Weight and Debt: Tips on losing BOTH

Uncategorized Aug 23, 2020

Principles to Apply to both Weight Loss and Debt Loss: Financial Health for Life


There are burdens that add stress to your life. Carrying extra weight and carrying extra debt are both situations that can make an impact on your health. There are habits around both that can establish a healthy foundation and let you get on with your purpose.


It takes discipline to make a plan and stick to it. By thinking about your goals and creating a structure that supports working toward those goals, you can shift your energy from decision making to habit formation, and the longer you walk down that road the easier it will be. In both weight loss and debt reduction, there aren’t actually any shortcuts. Fad diets and get-rich quick schemes will always fail in the end, but consistent good habits will set you up for health for life. 


Evaluate your stories

Whether you are trying to reduce your weight or your debt, an important first step is to examine what stories you are telling yourself. Your narrative has a lot of power over your behavior, and this is something you CAN change. 

Ask yourself these questions:

What do I believe about money? 

What do I believe about what I deserve?

What do I believe about scarcity and abundance? Diets are hard to stick to because they feel restrictive. By shifting your mindset and embracing all the good things you can eat that do nourish and satisfy your body, choosing what you eat becomes an exercise in self-care and abundance rather than an exercise in restriction. The same shift can apply to budgeting as well. If you view your budget as an exercise in restriction, it will feel like you are depriving yourself of things you want. If you view your budget as your pathway to freedom, it changes your motivation. 

Build awareness about what you eat and ask yourself why those things are satisfying. In the same way, build an awareness about the necessary expenses in your life. Know what you spend and what you need and let that be your starting point. 


Make a plan

A basic plan to start with is to divide your income according to the 80-10-10 rule. You save 10% of your income, you are generous with 10% of your income, and you live within a budget on the remaining 80%. Any of the 80% that is left over after you pay your bills is your discretionary income. The first step to financial freedom is to make sure that your personal overhead is under control and that means that you spend less money than you make. If you use a credit card, make sure you are paying the balance off each month. If you find you cannot be disciplined in that way, you are better off clipping up your credit cards.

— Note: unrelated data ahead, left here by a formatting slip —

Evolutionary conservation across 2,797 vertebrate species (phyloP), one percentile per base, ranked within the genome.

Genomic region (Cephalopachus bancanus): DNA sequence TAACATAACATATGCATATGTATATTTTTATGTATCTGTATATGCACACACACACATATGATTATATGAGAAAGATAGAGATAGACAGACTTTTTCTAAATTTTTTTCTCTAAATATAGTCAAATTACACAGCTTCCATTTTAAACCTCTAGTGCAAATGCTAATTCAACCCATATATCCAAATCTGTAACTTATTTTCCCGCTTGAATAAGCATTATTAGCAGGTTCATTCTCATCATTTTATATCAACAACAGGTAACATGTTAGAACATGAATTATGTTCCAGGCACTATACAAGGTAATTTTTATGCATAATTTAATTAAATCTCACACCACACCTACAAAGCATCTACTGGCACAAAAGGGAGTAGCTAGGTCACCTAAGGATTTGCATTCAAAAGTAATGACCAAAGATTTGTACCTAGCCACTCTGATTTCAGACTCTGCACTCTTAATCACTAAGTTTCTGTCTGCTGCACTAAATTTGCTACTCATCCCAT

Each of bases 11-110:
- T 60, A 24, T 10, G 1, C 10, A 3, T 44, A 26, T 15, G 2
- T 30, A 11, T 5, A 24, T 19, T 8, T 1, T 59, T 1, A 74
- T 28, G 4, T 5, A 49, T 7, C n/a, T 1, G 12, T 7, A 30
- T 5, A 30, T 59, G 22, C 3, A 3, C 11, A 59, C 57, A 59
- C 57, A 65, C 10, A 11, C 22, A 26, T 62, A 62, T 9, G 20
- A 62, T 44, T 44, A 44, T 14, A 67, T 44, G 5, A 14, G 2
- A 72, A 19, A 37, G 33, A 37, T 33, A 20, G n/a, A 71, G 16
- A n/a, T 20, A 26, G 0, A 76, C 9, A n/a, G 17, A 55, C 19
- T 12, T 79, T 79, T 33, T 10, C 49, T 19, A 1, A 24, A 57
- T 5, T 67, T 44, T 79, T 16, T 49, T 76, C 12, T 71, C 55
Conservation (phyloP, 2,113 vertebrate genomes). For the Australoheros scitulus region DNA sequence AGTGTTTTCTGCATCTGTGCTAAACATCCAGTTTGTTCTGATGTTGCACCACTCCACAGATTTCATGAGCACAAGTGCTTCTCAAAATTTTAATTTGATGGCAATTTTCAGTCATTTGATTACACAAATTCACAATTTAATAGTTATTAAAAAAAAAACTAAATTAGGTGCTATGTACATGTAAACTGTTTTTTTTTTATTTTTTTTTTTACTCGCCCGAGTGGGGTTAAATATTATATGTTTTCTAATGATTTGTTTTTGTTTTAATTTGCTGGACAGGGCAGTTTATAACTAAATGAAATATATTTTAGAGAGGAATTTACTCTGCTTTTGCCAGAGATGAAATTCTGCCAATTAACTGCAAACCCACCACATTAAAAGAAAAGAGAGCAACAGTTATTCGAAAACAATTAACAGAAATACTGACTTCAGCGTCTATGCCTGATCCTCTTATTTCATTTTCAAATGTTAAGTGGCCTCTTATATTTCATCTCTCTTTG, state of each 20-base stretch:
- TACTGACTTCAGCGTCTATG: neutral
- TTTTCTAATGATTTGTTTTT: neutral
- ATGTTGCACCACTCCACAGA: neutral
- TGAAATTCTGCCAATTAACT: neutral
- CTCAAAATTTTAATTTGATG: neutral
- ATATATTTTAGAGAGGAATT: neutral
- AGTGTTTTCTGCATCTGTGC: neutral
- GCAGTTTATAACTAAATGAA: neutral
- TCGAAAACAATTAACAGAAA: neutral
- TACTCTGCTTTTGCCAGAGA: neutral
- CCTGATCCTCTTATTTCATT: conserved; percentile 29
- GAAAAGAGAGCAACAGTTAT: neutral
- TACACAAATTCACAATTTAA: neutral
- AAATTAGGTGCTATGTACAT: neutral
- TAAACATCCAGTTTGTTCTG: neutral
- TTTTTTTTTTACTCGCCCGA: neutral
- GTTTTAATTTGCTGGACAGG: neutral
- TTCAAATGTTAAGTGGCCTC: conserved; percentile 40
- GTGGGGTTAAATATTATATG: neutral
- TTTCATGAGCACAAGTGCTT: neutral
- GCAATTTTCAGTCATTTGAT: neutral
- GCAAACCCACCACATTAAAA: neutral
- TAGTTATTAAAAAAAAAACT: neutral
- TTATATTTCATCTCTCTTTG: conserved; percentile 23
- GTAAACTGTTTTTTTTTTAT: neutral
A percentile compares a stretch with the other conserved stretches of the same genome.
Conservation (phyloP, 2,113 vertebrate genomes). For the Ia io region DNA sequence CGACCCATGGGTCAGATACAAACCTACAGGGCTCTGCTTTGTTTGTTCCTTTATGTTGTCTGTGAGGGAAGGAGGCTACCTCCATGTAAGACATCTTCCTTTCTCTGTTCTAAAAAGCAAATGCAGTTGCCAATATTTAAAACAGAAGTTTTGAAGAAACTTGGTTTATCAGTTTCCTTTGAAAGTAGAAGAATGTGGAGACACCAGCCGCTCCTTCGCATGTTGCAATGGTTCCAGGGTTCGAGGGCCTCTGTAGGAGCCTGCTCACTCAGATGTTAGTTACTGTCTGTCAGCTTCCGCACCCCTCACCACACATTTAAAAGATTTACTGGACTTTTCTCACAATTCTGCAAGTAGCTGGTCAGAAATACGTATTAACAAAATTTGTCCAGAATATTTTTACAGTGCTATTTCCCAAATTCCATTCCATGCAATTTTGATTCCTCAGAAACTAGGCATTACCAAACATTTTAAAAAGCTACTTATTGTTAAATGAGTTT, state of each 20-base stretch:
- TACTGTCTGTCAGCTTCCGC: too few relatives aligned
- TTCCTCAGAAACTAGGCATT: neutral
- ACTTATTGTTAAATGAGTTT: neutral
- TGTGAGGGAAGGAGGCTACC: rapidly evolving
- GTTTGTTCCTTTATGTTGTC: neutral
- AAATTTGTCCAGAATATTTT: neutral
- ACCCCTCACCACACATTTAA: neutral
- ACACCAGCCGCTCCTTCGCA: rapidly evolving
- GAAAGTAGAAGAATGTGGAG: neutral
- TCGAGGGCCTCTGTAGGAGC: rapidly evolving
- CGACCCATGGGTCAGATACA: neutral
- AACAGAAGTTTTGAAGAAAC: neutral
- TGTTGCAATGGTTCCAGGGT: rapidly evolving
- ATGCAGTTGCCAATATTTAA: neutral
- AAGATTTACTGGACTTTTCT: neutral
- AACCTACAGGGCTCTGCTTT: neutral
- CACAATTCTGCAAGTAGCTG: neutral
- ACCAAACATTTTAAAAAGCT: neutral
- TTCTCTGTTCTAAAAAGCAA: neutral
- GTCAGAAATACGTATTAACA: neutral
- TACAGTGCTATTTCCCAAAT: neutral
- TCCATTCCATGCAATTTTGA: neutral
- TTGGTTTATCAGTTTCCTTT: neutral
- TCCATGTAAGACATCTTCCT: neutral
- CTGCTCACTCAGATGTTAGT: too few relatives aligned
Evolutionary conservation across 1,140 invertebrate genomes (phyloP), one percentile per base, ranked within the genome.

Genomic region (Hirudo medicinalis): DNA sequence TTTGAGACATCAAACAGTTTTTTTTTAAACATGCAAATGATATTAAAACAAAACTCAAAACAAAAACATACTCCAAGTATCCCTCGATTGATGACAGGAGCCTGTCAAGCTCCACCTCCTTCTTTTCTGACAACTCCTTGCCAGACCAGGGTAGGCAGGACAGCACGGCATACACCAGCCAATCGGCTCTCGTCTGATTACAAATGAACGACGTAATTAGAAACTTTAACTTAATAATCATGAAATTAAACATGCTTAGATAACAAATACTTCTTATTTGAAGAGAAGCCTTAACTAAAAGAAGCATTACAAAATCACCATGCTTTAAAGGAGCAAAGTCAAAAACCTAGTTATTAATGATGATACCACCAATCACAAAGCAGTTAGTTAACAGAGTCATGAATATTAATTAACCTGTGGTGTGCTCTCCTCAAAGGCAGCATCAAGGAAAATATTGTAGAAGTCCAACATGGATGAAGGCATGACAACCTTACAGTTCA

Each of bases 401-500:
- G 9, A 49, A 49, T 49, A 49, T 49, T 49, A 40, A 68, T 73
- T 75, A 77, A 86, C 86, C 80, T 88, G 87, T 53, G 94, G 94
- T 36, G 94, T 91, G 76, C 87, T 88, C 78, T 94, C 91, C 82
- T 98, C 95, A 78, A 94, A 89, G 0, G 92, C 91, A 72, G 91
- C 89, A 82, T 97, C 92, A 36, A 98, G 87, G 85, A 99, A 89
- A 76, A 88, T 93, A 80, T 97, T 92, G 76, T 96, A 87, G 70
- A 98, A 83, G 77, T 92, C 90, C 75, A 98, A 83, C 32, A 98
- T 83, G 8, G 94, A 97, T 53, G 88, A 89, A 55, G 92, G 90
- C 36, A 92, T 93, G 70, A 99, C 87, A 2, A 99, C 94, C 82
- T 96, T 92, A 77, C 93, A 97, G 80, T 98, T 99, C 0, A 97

If you find yourself carrying debt, you can use the snowball method to pay off that debt. Make a list of all your debts. Pay the minimums on all of those debts except the first debt. Put as much of your discretionary income toward paying off that debt as you can. When that debt is paid off, be disciplined and apply all the money you were paying toward that debt to the next one on the list. 

Find ways to invest the 10% you are saving so that money can be working for you. If your employer offers you a 401K matching program, take advantage of those dollars. 

Make sure that you and your partner are on the same page. Work out your budget together, have an understanding of your debts, and agree about how much you will spend without consulting the other person first. This builds accountability into your budget and ensures that you are working together. 

The 10% of your income that you are generous with is important as well. Money is a tool and money has to move. Being a good steward of your resources means that you find ways to contribute to other’s wellbeing. Don’t give what you don’t have, but do examine all the ways that you can be generous and bless others. 



There is no time like the present! When you’ve evaluated your stories and set some goals, and made a plan to move things in that direction, you have to step out and start. Maybe the best place to start is with your personal overhead, to work on trimming your budget down to the essentials. Maybe the place you need to start is with debt reduction. Maybe the place to start for you is income generation. Get creative instead of competitive, and see if you can come up with something that helps people. Whether you are striking out on your own or looking at ways to contribute to the place where you already work, compensation follows contribution. Create a service to move money toward you.


Discipline and hard work do create change, and those changes can bring you the freedom of financial independence and good health. Set your goals, stick to your plan, and start today.


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